Mike Pompeo accuses House Democrats of 'bullying' in Ukraine-related inquiries

U.S. Secretary of State Mike Pompeo on Tuesday declared that House Democrats are trying to "intimidate, bully and treat improperly" five current and former career officials in demanding depositions related to the Ukraine matter.

Democrats had planned to get depositions this week from former administration officials

U.S. Secretary of State, Mike Pompeo was in Italy on Tuesday, meeting with Prime Minister Giuseppe Conte. Reports emerged Monday indicating Pompeo participated in the now-contentious July 25 phone call between Donald Trump and the Ukrainian president. (Andrew Medichini/The Associated Press)

U.S. Secretary of State Mike Pompeo on Tuesday declared that House Democrats are trying to "intimidate, bully and treat improperly" five current and former career officials in demanding depositions related to the Ukraine matter.

Pompeo said in a letter to the House's foreign affairs committee, as part of the chamber's impeachment inquiry into President Donald Trump, that the requested dates for the officials to voluntarily appear are "not feasible."

"I am concerned with aspects of your request," Pompeo wrote to Eliot Engel, the New York Democrat who chairs the committee. "I will not tolerate such tactics, and I will use all means at my disposal to prevent and expose any attempts to intimidate the dedicated professionals."

In issuing a separate subpoena last week as part of the inquiry, the chairmen of three House committees made it clear that stonewalling their investigation would be considered obstruction of Congress in its investigation.

The panels are seeking documents from the State Department and voluntary testimony from the current and former officials.

"Your failure or refusal to comply with the subpoena shall constitute evidence of obstruction of the House's impeachment inquiry," wrote Engel and the other chairmen, Adam Schiff of the intelligence committee, and Elijah Cummings of the oversight committee.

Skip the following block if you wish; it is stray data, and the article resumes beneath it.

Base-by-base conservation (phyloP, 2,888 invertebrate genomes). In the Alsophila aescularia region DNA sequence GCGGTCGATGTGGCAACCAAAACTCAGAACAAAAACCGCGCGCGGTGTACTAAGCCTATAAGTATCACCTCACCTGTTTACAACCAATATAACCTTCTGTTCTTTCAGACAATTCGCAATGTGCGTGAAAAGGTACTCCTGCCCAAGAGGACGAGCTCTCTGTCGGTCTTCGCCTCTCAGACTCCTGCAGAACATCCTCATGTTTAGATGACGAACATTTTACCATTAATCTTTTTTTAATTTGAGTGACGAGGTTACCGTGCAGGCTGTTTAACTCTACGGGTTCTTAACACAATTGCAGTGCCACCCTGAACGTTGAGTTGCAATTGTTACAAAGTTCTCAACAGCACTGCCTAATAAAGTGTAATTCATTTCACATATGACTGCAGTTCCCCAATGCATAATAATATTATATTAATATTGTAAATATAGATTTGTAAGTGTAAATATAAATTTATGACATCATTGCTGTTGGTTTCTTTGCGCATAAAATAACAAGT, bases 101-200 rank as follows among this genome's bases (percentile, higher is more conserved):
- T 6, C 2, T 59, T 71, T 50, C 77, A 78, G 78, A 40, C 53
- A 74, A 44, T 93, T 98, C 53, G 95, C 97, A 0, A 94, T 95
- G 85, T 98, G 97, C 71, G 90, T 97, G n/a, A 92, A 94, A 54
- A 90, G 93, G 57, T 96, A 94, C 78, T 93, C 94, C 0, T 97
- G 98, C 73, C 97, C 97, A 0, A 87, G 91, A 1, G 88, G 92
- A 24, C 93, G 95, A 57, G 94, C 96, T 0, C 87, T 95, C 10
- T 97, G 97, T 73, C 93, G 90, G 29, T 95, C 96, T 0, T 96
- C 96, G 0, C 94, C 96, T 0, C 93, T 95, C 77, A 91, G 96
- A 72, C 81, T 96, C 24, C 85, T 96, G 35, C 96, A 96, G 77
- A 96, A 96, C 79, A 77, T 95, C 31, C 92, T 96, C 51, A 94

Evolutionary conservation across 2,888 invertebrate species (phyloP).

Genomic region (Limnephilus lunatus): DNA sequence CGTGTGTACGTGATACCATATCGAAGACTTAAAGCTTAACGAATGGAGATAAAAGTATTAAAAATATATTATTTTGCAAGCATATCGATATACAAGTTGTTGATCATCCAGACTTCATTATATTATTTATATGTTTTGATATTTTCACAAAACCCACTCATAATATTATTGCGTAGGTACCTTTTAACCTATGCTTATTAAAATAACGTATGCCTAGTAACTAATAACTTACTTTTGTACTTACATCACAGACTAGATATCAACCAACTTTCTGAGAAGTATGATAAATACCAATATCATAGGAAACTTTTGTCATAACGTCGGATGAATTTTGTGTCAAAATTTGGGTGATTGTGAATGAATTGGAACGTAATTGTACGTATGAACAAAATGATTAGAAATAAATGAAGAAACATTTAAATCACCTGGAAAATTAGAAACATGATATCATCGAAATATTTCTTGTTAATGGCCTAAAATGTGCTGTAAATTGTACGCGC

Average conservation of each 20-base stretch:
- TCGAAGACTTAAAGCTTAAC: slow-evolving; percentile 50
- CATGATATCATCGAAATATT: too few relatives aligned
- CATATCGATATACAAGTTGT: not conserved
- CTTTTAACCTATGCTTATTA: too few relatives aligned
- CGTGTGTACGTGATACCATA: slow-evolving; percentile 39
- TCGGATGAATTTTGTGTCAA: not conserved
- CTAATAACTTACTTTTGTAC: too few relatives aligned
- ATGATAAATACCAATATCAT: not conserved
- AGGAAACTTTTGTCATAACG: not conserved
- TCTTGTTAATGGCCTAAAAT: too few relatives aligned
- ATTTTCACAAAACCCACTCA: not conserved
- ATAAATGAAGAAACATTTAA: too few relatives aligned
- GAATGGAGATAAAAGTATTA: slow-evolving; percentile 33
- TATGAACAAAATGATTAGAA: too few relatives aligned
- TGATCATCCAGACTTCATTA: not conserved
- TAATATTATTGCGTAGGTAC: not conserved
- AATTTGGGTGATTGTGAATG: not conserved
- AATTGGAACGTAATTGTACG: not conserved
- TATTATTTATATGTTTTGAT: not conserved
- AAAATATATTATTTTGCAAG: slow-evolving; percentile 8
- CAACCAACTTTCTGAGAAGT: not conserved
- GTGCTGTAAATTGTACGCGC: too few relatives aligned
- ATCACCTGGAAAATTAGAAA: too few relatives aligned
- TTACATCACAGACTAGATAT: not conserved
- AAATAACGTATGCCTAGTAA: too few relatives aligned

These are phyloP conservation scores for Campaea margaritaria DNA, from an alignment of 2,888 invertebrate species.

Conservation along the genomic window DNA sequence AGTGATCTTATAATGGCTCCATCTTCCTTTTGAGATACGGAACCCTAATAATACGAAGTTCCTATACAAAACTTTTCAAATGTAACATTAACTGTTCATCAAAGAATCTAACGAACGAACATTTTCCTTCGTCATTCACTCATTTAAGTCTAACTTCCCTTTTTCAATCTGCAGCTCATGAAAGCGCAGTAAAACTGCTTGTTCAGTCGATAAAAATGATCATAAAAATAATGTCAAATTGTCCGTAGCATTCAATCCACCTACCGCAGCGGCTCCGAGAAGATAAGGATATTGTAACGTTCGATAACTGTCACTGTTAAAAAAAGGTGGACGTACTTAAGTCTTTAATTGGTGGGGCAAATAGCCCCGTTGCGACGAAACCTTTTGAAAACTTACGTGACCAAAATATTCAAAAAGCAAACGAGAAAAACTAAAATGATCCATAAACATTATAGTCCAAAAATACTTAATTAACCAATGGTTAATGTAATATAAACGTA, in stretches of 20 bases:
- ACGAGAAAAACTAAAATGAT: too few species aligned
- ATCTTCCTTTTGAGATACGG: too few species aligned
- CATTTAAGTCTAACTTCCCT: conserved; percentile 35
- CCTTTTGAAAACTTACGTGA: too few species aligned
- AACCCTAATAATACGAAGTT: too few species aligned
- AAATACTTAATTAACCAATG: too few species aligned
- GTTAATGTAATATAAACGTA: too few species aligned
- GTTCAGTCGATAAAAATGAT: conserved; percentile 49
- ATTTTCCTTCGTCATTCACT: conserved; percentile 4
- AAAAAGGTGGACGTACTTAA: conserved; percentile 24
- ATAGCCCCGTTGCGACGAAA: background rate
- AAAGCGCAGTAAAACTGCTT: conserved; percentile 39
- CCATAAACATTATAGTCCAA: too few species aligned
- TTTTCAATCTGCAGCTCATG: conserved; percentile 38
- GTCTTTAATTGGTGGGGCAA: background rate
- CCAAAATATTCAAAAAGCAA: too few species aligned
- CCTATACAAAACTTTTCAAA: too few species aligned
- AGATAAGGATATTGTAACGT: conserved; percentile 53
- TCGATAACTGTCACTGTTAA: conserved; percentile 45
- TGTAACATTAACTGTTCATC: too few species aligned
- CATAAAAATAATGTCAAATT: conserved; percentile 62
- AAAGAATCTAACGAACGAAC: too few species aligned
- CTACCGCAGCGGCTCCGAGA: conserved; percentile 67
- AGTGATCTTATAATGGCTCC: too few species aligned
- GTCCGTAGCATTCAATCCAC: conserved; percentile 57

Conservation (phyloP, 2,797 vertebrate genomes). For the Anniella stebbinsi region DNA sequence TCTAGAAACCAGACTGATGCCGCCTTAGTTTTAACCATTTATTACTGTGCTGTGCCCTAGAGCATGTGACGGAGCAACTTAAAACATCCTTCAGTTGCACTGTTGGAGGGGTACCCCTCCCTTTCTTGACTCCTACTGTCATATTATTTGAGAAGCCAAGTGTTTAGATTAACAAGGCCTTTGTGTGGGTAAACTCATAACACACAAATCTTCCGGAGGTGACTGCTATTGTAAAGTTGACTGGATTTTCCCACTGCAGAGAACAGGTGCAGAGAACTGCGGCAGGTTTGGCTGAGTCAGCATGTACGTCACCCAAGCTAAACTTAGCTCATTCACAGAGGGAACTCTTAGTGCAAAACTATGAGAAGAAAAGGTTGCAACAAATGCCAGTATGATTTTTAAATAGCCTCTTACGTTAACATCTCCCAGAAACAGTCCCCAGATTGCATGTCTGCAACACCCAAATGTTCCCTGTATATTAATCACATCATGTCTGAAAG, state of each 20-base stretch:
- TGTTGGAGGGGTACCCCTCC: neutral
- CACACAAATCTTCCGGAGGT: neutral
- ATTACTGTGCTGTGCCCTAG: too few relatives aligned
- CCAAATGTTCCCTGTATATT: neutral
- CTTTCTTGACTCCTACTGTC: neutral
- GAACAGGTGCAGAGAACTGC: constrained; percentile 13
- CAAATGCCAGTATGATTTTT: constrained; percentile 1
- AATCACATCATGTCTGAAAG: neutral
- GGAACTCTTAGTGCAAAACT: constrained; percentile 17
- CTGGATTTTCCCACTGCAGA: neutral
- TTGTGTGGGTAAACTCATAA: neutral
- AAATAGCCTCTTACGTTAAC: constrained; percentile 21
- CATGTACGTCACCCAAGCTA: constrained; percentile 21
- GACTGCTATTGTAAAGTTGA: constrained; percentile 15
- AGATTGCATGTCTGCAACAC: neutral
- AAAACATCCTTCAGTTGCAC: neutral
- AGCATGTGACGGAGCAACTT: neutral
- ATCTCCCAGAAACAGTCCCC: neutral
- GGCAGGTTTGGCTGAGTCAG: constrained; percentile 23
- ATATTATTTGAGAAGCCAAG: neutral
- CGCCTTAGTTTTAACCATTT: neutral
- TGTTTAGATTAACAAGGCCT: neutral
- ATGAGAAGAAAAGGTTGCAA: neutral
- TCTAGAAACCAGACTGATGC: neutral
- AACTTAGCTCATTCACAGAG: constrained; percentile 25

The chairmen in their letter were seeking testimony from former State Department officials, including the former ambassador to Ukraine, Marie (Masha) Yovanovitch, and former special envoy Kurt Volker.

It's unclear whether Pompeo will comply with the committee's request for documents by Friday.

Pompeo, travelling in Italy to meet with the country's president and prime minister, ignored shouted questions about the impeachment inquiry.

House Democrats launched an impeachment inquiry of Trump after a whistleblower's disclosure of a July phone call with the Ukraine President Volodymyr Zelensky, during which the U.S. president sought help in investigating Democratic rival Joe Biden and Biden's son Hunter.

Even before the Ukraine storyline emerged, Democrats since taking control of the House after the midterms have found themselves stymied by the White House on several occasions when making requests for interviews or documents.

The three Democratic chairmen released a statement in response to Pompeo, advising "he should immediately cease intimidating Department witnesses in order to protect himself and the President."

The statement, alluding to reports that emerged Monday indicating Pompeo listened to the call between Trump and Zelensky, said Pompeo was potentially a "fact witness in the House impeachment inquiry."

"Any effort to intimidate witnesses or prevent them from talking with Congress — including State Department employees— is illegal and will constitute evidence of obstruction of the impeachment inquiry," they said. 

Also on Tuesday, Republican Chuck Grassley of Iowa, who sits on the Senate's judiciary committee, released a statement stressing that the whistleblower is protected by federal law.

"This person appears to have followed the whistleblower protection laws and ought to be heard out and protected. We should always work to respect whistleblowers' requests for confidentiality," Grassley said. "No one should be making judgments or pronouncements without hearing from the whistleblower first and carefully following up on the facts."

Some Republicans have criticized the whistleblower for relying in part on information from White House aides. Grassley says such second-hand information "should not be rejected out of hand."

Trump angered critics, as well as the whistleblower's lawyer, by suggesting on Monday the White House is "trying to find out" the person' identity.

With files from CBC News


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